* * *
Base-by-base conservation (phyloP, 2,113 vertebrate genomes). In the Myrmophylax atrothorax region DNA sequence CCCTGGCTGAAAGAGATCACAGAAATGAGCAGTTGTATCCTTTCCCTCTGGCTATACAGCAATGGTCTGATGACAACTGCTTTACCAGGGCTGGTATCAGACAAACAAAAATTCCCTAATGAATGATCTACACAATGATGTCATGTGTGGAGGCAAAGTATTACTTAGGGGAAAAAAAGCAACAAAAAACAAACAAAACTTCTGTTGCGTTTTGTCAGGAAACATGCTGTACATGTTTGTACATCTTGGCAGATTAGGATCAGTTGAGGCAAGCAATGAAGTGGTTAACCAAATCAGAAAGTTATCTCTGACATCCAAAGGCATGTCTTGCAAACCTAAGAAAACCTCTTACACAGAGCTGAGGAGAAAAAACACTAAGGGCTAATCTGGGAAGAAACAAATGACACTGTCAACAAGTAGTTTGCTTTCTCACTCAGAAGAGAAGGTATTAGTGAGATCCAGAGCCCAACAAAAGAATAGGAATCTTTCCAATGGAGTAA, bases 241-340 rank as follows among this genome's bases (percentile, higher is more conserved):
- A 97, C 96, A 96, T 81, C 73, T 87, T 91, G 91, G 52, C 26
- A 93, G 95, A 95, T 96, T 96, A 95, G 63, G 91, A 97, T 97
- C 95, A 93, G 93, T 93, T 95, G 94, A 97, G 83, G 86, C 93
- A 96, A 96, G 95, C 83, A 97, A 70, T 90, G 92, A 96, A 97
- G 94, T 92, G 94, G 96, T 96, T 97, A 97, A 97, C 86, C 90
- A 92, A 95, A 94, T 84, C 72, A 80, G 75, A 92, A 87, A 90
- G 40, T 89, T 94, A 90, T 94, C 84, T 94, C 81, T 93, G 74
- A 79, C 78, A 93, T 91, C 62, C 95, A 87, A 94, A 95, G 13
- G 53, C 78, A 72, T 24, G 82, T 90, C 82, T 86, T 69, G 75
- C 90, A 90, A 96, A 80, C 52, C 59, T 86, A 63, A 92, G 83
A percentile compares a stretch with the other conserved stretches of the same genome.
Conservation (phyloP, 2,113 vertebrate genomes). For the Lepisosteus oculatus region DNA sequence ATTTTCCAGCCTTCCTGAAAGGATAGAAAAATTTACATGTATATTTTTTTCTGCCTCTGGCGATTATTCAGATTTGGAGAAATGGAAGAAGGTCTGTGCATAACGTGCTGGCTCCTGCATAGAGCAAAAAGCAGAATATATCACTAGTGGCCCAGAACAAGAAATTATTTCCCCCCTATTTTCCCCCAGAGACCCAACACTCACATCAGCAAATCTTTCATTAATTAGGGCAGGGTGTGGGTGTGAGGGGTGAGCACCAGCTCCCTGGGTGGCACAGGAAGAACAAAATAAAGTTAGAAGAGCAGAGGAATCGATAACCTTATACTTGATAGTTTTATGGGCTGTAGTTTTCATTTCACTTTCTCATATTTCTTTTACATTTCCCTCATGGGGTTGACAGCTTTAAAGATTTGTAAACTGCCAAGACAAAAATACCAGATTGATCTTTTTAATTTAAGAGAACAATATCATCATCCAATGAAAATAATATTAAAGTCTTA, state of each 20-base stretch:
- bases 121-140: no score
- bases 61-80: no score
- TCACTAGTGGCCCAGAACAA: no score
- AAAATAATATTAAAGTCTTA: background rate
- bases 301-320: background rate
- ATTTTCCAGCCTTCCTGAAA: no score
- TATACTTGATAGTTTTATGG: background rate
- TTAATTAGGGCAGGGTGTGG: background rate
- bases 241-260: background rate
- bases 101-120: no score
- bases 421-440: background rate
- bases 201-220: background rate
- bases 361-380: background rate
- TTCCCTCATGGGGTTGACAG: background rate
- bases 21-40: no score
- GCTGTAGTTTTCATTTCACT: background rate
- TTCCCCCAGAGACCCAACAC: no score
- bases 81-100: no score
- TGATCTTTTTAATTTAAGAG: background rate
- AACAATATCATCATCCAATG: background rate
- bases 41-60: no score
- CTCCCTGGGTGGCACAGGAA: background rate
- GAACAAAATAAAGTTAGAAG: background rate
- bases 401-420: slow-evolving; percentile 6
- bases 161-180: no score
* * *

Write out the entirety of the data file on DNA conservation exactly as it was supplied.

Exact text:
Base-by-base conservation (phyloP, 2,113 vertebrate genomes). In the Myrmophylax atrothorax region DNA sequence CCCTGGCTGAAAGAGATCACAGAAATGAGCAGTTGTATCCTTTCCCTCTGGCTATACAGCAATGGTCTGATGACAACTGCTTTACCAGGGCTGGTATCAGACAAACAAAAATTCCCTAATGAATGATCTACACAATGATGTCATGTGTGGAGGCAAAGTATTACTTAGGGGAAAAAAAGCAACAAAAAACAAACAAAACTTCTGTTGCGTTTTGTCAGGAAACATGCTGTACATGTTTGTACATCTTGGCAGATTAGGATCAGTTGAGGCAAGCAATGAAGTGGTTAACCAAATCAGAAAGTTATCTCTGACATCCAAAGGCATGTCTTGCAAACCTAAGAAAACCTCTTACACAGAGCTGAGGAGAAAAAACACTAAGGGCTAATCTGGGAAGAAACAAATGACACTGTCAACAAGTAGTTTGCTTTCTCACTCAGAAGAGAAGGTATTAGTGAGATCCAGAGCCCAACAAAAGAATAGGAATCTTTCCAATGGAGTAA, bases 241-340 rank as follows among this genome's bases (percentile, higher is more conserved):
- A 97, C 96, A 96, T 81, C 73, T 87, T 91, G 91, G 52, C 26
- A 93, G 95, A 95, T 96, T 96, A 95, G 63, G 91, A 97, T 97
- C 95, A 93, G 93, T 93, T 95, G 94, A 97, G 83, G 86, C 93
- A 96, A 96, G 95, C 83, A 97, A 70, T 90, G 92, A 96, A 97
- G 94, T 92, G 94, G 96, T 96, T 97, A 97, A 97, C 86, C 90
- A 92, A 95, A 94, T 84, C 72, A 80, G 75, A 92, A 87, A 90
- G 40, T 89, T 94, A 90, T 94, C 84, T 94, C 81, T 93, G 74
- A 79, C 78, A 93, T 91, C 62, C 95, A 87, A 94, A 95, G 13
- G 53, C 78, A 72, T 24, G 82, T 90, C 82, T 86, T 69, G 75
- C 90, A 90, A 96, A 80, C 52, C 59, T 86, A 63, A 92, G 83
A percentile compares a stretch with the other conserved stretches of the same genome.
Conservation (phyloP, 2,113 vertebrate genomes). For the Lepisosteus oculatus region DNA sequence ATTTTCCAGCCTTCCTGAAAGGATAGAAAAATTTACATGTATATTTTTTTCTGCCTCTGGCGATTATTCAGATTTGGAGAAATGGAAGAAGGTCTGTGCATAACGTGCTGGCTCCTGCATAGAGCAAAAAGCAGAATATATCACTAGTGGCCCAGAACAAGAAATTATTTCCCCCCTATTTTCCCCCAGAGACCCAACACTCACATCAGCAAATCTTTCATTAATTAGGGCAGGGTGTGGGTGTGAGGGGTGAGCACCAGCTCCCTGGGTGGCACAGGAAGAACAAAATAAAGTTAGAAGAGCAGAGGAATCGATAACCTTATACTTGATAGTTTTATGGGCTGTAGTTTTCATTTCACTTTCTCATATTTCTTTTACATTTCCCTCATGGGGTTGACAGCTTTAAAGATTTGTAAACTGCCAAGACAAAAATACCAGATTGATCTTTTTAATTTAAGAGAACAATATCATCATCCAATGAAAATAATATTAAAGTCTTA, state of each 20-base stretch:
- bases 121-140: no score
- bases 61-80: no score
- TCACTAGTGGCCCAGAACAA: no score
- AAAATAATATTAAAGTCTTA: background rate
- bases 301-320: background rate
- ATTTTCCAGCCTTCCTGAAA: no score
- TATACTTGATAGTTTTATGG: background rate
- TTAATTAGGGCAGGGTGTGG: background rate
- bases 241-260: background rate
- bases 101-120: no score
- bases 421-440: background rate
- bases 201-220: background rate
- bases 361-380: background rate
- TTCCCTCATGGGGTTGACAG: background rate
- bases 21-40: no score
- GCTGTAGTTTTCATTTCACT: background rate
- TTCCCCCAGAGACCCAACAC: no score
- bases 81-100: no score
- TGATCTTTTTAATTTAAGAG: background rate
- AACAATATCATCATCCAATG: background rate
- bases 41-60: no score
- CTCCCTGGGTGGCACAGGAA: background rate
- GAACAAAATAAAGTTAGAAG: background rate
- bases 401-420: slow-evolving; percentile 6
- bases 161-180: no score